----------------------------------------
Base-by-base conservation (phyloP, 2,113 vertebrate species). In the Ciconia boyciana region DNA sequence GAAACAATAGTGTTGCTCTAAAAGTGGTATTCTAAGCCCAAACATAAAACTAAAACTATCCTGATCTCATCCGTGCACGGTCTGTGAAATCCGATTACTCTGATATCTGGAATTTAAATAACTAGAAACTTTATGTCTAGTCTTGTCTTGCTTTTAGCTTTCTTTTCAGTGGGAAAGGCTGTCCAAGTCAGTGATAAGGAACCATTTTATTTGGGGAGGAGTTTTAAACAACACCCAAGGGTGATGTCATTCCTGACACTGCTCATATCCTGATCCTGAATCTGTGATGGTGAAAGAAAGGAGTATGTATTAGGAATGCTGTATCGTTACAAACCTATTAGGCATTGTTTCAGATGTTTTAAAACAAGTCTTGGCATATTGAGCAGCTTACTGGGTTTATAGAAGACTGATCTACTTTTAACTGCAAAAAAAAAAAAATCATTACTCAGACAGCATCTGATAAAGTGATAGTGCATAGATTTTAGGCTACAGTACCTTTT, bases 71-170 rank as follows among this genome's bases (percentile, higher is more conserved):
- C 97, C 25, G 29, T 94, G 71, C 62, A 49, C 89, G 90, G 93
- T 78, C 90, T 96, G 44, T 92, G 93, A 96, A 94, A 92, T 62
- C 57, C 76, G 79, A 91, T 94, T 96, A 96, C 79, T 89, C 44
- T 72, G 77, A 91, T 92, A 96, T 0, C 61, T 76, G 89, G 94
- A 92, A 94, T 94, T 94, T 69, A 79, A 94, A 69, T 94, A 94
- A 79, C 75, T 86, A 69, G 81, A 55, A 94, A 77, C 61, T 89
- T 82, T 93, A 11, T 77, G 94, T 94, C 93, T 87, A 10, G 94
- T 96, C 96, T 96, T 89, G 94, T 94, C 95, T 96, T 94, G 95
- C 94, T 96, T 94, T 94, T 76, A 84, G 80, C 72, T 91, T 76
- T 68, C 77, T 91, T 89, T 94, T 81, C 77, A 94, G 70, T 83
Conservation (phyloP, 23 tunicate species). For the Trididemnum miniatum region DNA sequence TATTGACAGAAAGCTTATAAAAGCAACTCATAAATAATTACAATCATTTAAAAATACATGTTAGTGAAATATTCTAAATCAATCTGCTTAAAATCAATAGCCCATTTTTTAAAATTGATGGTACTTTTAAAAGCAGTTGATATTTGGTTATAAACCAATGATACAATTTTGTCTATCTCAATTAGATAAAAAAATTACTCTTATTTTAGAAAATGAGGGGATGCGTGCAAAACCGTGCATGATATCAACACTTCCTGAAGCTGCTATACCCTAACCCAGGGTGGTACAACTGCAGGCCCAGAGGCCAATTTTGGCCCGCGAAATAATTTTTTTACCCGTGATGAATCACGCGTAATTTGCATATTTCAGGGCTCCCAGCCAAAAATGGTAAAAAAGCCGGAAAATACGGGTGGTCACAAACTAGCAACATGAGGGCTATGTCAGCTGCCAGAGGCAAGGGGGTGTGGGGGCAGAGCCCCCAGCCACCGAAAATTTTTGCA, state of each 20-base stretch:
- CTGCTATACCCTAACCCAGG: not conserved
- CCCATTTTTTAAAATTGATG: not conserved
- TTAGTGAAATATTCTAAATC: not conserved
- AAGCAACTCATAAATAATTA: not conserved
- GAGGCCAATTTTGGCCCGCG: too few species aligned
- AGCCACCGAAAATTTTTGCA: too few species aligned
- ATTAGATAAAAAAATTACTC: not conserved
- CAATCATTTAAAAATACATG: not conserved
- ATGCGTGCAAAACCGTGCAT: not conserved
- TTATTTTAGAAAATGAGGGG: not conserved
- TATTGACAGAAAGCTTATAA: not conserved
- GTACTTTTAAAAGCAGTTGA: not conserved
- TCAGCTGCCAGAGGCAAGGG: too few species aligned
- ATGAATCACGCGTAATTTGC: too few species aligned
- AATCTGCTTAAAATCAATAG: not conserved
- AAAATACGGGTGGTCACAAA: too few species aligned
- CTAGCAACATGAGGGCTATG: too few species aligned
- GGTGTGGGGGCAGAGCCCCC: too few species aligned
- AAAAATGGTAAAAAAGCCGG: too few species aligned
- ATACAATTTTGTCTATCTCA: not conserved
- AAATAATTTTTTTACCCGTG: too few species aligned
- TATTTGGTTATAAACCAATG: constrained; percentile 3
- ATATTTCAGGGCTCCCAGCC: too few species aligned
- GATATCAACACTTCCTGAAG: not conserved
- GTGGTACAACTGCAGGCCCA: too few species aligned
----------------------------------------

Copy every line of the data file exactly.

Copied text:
Base-by-base conservation (phyloP, 2,113 vertebrate species). In the Ciconia boyciana region DNA sequence GAAACAATAGTGTTGCTCTAAAAGTGGTATTCTAAGCCCAAACATAAAACTAAAACTATCCTGATCTCATCCGTGCACGGTCTGTGAAATCCGATTACTCTGATATCTGGAATTTAAATAACTAGAAACTTTATGTCTAGTCTTGTCTTGCTTTTAGCTTTCTTTTCAGTGGGAAAGGCTGTCCAAGTCAGTGATAAGGAACCATTTTATTTGGGGAGGAGTTTTAAACAACACCCAAGGGTGATGTCATTCCTGACACTGCTCATATCCTGATCCTGAATCTGTGATGGTGAAAGAAAGGAGTATGTATTAGGAATGCTGTATCGTTACAAACCTATTAGGCATTGTTTCAGATGTTTTAAAACAAGTCTTGGCATATTGAGCAGCTTACTGGGTTTATAGAAGACTGATCTACTTTTAACTGCAAAAAAAAAAAAATCATTACTCAGACAGCATCTGATAAAGTGATAGTGCATAGATTTTAGGCTACAGTACCTTTT, bases 71-170 rank as follows among this genome's bases (percentile, higher is more conserved):
- C 97, C 25, G 29, T 94, G 71, C 62, A 49, C 89, G 90, G 93
- T 78, C 90, T 96, G 44, T 92, G 93, A 96, A 94, A 92, T 62
- C 57, C 76, G 79, A 91, T 94, T 96, A 96, C 79, T 89, C 44
- T 72, G 77, A 91, T 92, A 96, T 0, C 61, T 76, G 89, G 94
- A 92, A 94, T 94, T 94, T 69, A 79, A 94, A 69, T 94, A 94
- A 79, C 75, T 86, A 69, G 81, A 55, A 94, A 77, C 61, T 89
- T 82, T 93, A 11, T 77, G 94, T 94, C 93, T 87, A 10, G 94
- T 96, C 96, T 96, T 89, G 94, T 94, C 95, T 96, T 94, G 95
- C 94, T 96, T 94, T 94, T 76, A 84, G 80, C 72, T 91, T 76
- T 68, C 77, T 91, T 89, T 94, T 81, C 77, A 94, G 70, T 83
Conservation (phyloP, 23 tunicate species). For the Trididemnum miniatum region DNA sequence TATTGACAGAAAGCTTATAAAAGCAACTCATAAATAATTACAATCATTTAAAAATACATGTTAGTGAAATATTCTAAATCAATCTGCTTAAAATCAATAGCCCATTTTTTAAAATTGATGGTACTTTTAAAAGCAGTTGATATTTGGTTATAAACCAATGATACAATTTTGTCTATCTCAATTAGATAAAAAAATTACTCTTATTTTAGAAAATGAGGGGATGCGTGCAAAACCGTGCATGATATCAACACTTCCTGAAGCTGCTATACCCTAACCCAGGGTGGTACAACTGCAGGCCCAGAGGCCAATTTTGGCCCGCGAAATAATTTTTTTACCCGTGATGAATCACGCGTAATTTGCATATTTCAGGGCTCCCAGCCAAAAATGGTAAAAAAGCCGGAAAATACGGGTGGTCACAAACTAGCAACATGAGGGCTATGTCAGCTGCCAGAGGCAAGGGGGTGTGGGGGCAGAGCCCCCAGCCACCGAAAATTTTTGCA, state of each 20-base stretch:
- CTGCTATACCCTAACCCAGG: not conserved
- CCCATTTTTTAAAATTGATG: not conserved
- TTAGTGAAATATTCTAAATC: not conserved
- AAGCAACTCATAAATAATTA: not conserved
- GAGGCCAATTTTGGCCCGCG: too few species aligned
- AGCCACCGAAAATTTTTGCA: too few species aligned
- ATTAGATAAAAAAATTACTC: not conserved
- CAATCATTTAAAAATACATG: not conserved
- ATGCGTGCAAAACCGTGCAT: not conserved
- TTATTTTAGAAAATGAGGGG: not conserved
- TATTGACAGAAAGCTTATAA: not conserved
- GTACTTTTAAAAGCAGTTGA: not conserved
- TCAGCTGCCAGAGGCAAGGG: too few species aligned
- ATGAATCACGCGTAATTTGC: too few species aligned
- AATCTGCTTAAAATCAATAG: not conserved
- AAAATACGGGTGGTCACAAA: too few species aligned
- CTAGCAACATGAGGGCTATG: too few species aligned
- GGTGTGGGGGCAGAGCCCCC: too few species aligned
- AAAAATGGTAAAAAAGCCGG: too few species aligned
- ATACAATTTTGTCTATCTCA: not conserved
- AAATAATTTTTTTACCCGTG: too few species aligned
- TATTTGGTTATAAACCAATG: constrained; percentile 3
- ATATTTCAGGGCTCCCAGCC: too few species aligned
- GATATCAACACTTCCTGAAG: not conserved
- GTGGTACAACTGCAGGCCCA: too few species aligned